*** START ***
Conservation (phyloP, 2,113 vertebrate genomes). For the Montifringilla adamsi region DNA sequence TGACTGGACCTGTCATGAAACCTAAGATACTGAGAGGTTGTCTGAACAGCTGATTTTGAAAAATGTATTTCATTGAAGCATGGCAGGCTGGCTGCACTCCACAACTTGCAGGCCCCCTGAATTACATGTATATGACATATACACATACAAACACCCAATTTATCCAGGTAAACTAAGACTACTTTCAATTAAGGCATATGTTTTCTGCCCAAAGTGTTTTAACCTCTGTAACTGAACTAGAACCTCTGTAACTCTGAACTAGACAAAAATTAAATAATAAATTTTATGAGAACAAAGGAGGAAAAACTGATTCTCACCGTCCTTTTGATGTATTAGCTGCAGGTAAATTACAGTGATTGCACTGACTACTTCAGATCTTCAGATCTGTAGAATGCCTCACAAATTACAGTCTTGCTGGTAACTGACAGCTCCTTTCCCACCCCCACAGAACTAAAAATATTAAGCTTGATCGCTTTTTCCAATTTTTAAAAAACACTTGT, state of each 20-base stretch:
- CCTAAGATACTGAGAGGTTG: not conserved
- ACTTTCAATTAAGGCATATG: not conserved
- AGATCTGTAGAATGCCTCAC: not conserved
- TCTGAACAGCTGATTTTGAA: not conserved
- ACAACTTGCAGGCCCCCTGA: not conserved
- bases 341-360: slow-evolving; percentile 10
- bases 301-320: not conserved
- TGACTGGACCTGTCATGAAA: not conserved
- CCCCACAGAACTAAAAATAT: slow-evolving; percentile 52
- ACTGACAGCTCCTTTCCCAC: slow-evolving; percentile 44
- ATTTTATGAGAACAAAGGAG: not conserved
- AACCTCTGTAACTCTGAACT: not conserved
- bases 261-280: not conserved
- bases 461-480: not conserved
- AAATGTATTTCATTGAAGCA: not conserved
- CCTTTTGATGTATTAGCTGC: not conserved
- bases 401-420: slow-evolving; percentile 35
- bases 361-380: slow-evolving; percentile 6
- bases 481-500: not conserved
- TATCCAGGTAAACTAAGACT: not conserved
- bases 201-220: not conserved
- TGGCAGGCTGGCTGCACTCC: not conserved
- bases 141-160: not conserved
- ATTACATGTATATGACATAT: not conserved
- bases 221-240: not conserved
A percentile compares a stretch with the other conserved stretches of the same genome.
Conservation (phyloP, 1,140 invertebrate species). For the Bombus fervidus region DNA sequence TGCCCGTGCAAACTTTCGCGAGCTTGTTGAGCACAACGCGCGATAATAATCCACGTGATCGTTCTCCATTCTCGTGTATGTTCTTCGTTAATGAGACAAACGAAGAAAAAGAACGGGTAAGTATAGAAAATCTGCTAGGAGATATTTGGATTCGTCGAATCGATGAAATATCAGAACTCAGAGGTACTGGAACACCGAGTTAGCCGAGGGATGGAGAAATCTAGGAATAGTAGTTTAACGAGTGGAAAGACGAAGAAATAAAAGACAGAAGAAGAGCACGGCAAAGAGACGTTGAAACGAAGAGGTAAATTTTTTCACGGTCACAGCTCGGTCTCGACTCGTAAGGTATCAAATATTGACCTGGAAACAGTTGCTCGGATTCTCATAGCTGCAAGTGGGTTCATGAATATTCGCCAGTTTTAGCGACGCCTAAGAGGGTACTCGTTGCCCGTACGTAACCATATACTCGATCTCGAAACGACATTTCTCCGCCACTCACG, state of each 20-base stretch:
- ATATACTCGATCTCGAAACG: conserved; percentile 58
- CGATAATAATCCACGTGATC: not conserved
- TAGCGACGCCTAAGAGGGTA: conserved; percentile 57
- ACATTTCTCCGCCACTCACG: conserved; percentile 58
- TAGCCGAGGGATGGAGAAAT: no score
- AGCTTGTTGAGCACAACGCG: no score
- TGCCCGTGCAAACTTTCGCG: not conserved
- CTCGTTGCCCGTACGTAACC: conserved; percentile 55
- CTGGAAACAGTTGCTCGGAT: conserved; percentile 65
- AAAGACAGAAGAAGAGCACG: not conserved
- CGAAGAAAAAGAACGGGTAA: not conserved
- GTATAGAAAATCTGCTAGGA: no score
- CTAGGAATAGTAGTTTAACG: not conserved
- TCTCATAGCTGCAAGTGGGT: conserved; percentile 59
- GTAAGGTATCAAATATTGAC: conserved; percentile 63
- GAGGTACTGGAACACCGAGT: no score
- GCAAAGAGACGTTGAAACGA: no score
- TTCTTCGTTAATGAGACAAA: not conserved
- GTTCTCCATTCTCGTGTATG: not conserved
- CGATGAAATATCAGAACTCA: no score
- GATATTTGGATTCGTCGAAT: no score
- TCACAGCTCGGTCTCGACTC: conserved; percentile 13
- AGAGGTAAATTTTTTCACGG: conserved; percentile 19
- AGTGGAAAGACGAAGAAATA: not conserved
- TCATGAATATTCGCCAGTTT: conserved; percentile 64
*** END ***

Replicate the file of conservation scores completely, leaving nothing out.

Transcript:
Conservation (phyloP, 2,113 vertebrate genomes). For the Montifringilla adamsi region DNA sequence TGACTGGACCTGTCATGAAACCTAAGATACTGAGAGGTTGTCTGAACAGCTGATTTTGAAAAATGTATTTCATTGAAGCATGGCAGGCTGGCTGCACTCCACAACTTGCAGGCCCCCTGAATTACATGTATATGACATATACACATACAAACACCCAATTTATCCAGGTAAACTAAGACTACTTTCAATTAAGGCATATGTTTTCTGCCCAAAGTGTTTTAACCTCTGTAACTGAACTAGAACCTCTGTAACTCTGAACTAGACAAAAATTAAATAATAAATTTTATGAGAACAAAGGAGGAAAAACTGATTCTCACCGTCCTTTTGATGTATTAGCTGCAGGTAAATTACAGTGATTGCACTGACTACTTCAGATCTTCAGATCTGTAGAATGCCTCACAAATTACAGTCTTGCTGGTAACTGACAGCTCCTTTCCCACCCCCACAGAACTAAAAATATTAAGCTTGATCGCTTTTTCCAATTTTTAAAAAACACTTGT, state of each 20-base stretch:
- CCTAAGATACTGAGAGGTTG: not conserved
- ACTTTCAATTAAGGCATATG: not conserved
- AGATCTGTAGAATGCCTCAC: not conserved
- TCTGAACAGCTGATTTTGAA: not conserved
- ACAACTTGCAGGCCCCCTGA: not conserved
- bases 341-360: slow-evolving; percentile 10
- bases 301-320: not conserved
- TGACTGGACCTGTCATGAAA: not conserved
- CCCCACAGAACTAAAAATAT: slow-evolving; percentile 52
- ACTGACAGCTCCTTTCCCAC: slow-evolving; percentile 44
- ATTTTATGAGAACAAAGGAG: not conserved
- AACCTCTGTAACTCTGAACT: not conserved
- bases 261-280: not conserved
- bases 461-480: not conserved
- AAATGTATTTCATTGAAGCA: not conserved
- CCTTTTGATGTATTAGCTGC: not conserved
- bases 401-420: slow-evolving; percentile 35
- bases 361-380: slow-evolving; percentile 6
- bases 481-500: not conserved
- TATCCAGGTAAACTAAGACT: not conserved
- bases 201-220: not conserved
- TGGCAGGCTGGCTGCACTCC: not conserved
- bases 141-160: not conserved
- ATTACATGTATATGACATAT: not conserved
- bases 221-240: not conserved
A percentile compares a stretch with the other conserved stretches of the same genome.
Conservation (phyloP, 1,140 invertebrate species). For the Bombus fervidus region DNA sequence TGCCCGTGCAAACTTTCGCGAGCTTGTTGAGCACAACGCGCGATAATAATCCACGTGATCGTTCTCCATTCTCGTGTATGTTCTTCGTTAATGAGACAAACGAAGAAAAAGAACGGGTAAGTATAGAAAATCTGCTAGGAGATATTTGGATTCGTCGAATCGATGAAATATCAGAACTCAGAGGTACTGGAACACCGAGTTAGCCGAGGGATGGAGAAATCTAGGAATAGTAGTTTAACGAGTGGAAAGACGAAGAAATAAAAGACAGAAGAAGAGCACGGCAAAGAGACGTTGAAACGAAGAGGTAAATTTTTTCACGGTCACAGCTCGGTCTCGACTCGTAAGGTATCAAATATTGACCTGGAAACAGTTGCTCGGATTCTCATAGCTGCAAGTGGGTTCATGAATATTCGCCAGTTTTAGCGACGCCTAAGAGGGTACTCGTTGCCCGTACGTAACCATATACTCGATCTCGAAACGACATTTCTCCGCCACTCACG, state of each 20-base stretch:
- ATATACTCGATCTCGAAACG: conserved; percentile 58
- CGATAATAATCCACGTGATC: not conserved
- TAGCGACGCCTAAGAGGGTA: conserved; percentile 57
- ACATTTCTCCGCCACTCACG: conserved; percentile 58
- TAGCCGAGGGATGGAGAAAT: no score
- AGCTTGTTGAGCACAACGCG: no score
- TGCCCGTGCAAACTTTCGCG: not conserved
- CTCGTTGCCCGTACGTAACC: conserved; percentile 55
- CTGGAAACAGTTGCTCGGAT: conserved; percentile 65
- AAAGACAGAAGAAGAGCACG: not conserved
- CGAAGAAAAAGAACGGGTAA: not conserved
- GTATAGAAAATCTGCTAGGA: no score
- CTAGGAATAGTAGTTTAACG: not conserved
- TCTCATAGCTGCAAGTGGGT: conserved; percentile 59
- GTAAGGTATCAAATATTGAC: conserved; percentile 63
- GAGGTACTGGAACACCGAGT: no score
- GCAAAGAGACGTTGAAACGA: no score
- TTCTTCGTTAATGAGACAAA: not conserved
- GTTCTCCATTCTCGTGTATG: not conserved
- CGATGAAATATCAGAACTCA: no score
- GATATTTGGATTCGTCGAAT: no score
- TCACAGCTCGGTCTCGACTC: conserved; percentile 13
- AGAGGTAAATTTTTTCACGG: conserved; percentile 19
- AGTGGAAAGACGAAGAAATA: not conserved
- TCATGAATATTCGCCAGTTT: conserved; percentile 64